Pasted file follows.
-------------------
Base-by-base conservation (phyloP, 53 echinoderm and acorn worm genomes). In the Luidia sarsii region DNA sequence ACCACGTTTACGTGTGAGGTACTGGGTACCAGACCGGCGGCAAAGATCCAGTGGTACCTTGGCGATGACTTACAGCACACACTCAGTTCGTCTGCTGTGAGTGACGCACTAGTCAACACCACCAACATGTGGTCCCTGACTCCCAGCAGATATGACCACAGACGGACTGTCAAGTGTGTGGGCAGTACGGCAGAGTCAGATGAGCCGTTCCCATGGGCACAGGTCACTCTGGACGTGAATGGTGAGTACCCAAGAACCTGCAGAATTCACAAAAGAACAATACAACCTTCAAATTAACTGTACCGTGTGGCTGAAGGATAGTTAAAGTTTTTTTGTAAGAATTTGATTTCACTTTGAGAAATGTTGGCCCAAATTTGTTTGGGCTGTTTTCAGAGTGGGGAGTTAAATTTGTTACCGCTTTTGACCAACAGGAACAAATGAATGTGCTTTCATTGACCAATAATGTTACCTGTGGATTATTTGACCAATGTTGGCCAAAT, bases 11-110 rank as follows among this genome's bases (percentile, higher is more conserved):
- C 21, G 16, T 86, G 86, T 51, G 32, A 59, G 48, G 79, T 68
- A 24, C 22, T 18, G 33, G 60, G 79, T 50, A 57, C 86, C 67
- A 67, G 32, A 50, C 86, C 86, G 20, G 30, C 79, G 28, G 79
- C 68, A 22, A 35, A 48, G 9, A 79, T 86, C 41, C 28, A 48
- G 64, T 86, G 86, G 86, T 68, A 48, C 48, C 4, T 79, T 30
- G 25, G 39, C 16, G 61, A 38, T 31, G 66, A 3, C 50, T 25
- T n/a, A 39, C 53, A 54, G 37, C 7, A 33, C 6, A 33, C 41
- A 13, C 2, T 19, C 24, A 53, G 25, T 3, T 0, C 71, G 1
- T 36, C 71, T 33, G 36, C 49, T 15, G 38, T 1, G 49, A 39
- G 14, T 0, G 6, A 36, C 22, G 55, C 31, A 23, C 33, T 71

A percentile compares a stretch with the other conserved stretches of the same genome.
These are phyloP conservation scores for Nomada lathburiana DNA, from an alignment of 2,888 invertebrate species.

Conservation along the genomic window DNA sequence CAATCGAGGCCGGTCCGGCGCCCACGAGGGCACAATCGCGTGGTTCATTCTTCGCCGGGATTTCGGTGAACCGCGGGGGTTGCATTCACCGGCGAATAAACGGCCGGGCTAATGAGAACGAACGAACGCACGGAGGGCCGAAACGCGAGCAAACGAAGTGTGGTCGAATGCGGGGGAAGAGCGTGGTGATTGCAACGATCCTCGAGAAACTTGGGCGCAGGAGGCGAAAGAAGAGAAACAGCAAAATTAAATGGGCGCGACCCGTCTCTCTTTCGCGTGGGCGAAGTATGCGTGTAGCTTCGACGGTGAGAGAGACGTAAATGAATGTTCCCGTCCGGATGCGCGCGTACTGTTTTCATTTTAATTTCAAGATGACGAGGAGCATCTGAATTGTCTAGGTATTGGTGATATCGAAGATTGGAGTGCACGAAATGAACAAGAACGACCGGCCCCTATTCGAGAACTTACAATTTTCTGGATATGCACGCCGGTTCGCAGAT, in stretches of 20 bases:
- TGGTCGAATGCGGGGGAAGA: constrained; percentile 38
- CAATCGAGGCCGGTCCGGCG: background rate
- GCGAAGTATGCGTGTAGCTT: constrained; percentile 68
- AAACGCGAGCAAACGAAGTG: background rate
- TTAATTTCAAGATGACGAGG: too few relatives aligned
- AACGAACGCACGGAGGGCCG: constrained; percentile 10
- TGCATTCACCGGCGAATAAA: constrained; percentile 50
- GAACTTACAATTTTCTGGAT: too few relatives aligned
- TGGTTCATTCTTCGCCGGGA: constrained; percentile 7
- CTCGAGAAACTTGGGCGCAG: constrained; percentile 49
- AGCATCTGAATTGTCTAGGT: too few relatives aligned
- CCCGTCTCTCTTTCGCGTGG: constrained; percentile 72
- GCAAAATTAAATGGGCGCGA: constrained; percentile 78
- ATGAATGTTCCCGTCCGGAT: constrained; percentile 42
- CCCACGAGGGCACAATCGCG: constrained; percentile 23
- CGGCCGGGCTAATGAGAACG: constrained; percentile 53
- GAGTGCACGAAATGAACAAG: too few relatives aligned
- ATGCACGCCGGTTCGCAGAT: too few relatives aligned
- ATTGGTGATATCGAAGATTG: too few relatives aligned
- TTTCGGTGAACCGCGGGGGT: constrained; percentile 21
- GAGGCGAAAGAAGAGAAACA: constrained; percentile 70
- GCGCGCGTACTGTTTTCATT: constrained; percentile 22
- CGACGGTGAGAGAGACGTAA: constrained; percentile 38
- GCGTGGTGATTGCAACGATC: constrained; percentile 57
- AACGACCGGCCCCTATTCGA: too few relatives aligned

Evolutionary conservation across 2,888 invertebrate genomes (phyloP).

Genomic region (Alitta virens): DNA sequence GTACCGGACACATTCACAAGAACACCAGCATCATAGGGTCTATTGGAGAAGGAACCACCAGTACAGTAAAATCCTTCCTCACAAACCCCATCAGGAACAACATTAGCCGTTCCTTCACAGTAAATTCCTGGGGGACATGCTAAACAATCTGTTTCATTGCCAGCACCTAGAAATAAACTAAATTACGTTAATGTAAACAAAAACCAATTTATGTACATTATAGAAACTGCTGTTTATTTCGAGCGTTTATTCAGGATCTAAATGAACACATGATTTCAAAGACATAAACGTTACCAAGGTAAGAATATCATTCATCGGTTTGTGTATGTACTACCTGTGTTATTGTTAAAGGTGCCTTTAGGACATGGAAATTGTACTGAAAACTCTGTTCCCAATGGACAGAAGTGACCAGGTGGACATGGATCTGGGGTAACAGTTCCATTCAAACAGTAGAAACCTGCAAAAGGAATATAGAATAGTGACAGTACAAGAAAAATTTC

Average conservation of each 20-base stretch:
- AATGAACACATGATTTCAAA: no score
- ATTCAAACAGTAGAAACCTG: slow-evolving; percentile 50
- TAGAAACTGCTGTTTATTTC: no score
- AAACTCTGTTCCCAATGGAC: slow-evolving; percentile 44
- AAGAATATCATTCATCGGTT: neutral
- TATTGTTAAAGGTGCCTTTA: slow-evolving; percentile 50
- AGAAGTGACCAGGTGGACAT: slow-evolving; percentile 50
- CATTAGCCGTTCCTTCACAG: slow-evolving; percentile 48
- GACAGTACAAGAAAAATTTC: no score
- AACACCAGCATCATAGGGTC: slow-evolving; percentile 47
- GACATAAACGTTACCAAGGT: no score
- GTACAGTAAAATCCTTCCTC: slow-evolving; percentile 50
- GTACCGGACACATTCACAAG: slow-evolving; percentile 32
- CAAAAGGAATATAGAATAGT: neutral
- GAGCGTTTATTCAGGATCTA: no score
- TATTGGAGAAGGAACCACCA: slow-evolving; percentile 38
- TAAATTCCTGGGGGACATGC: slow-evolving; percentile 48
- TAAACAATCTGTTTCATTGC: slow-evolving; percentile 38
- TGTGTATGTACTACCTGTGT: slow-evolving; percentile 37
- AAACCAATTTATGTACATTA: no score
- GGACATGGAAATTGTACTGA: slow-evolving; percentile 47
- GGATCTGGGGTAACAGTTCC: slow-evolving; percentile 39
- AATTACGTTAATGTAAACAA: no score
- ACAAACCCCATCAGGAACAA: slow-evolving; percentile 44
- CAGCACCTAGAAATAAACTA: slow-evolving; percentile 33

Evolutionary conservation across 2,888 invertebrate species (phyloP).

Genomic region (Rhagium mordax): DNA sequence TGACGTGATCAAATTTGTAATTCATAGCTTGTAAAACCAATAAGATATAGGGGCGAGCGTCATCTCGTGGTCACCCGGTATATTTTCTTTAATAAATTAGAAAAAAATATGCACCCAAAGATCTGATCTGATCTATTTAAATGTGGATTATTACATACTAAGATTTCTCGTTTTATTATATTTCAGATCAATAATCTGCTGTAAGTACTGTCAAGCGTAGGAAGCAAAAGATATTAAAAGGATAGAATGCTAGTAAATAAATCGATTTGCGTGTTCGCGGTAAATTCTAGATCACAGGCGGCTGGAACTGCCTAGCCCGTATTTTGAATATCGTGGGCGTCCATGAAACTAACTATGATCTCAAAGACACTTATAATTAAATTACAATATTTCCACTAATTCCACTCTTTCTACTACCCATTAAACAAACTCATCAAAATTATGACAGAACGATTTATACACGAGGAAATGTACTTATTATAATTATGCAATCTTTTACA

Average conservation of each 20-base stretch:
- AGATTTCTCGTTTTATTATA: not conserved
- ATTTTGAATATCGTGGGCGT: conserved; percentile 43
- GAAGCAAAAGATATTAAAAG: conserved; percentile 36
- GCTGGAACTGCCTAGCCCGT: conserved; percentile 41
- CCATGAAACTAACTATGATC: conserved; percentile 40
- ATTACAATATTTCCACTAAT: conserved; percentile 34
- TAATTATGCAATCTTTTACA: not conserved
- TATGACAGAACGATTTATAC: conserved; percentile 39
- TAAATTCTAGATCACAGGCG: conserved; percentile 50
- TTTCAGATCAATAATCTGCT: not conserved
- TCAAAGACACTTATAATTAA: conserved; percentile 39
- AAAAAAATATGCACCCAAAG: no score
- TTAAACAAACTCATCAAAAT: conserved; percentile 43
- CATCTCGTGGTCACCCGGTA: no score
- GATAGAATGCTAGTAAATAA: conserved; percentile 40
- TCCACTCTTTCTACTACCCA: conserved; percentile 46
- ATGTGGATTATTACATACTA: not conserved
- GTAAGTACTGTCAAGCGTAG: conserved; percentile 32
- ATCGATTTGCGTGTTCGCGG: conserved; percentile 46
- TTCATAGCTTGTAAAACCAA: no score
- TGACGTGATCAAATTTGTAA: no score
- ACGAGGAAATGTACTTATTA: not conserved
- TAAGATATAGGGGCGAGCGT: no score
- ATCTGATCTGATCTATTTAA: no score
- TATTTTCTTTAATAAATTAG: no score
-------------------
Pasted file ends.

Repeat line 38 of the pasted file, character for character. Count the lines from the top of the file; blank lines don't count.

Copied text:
- GCGTGGTGATTGCAACGATC: constrained; percentile 57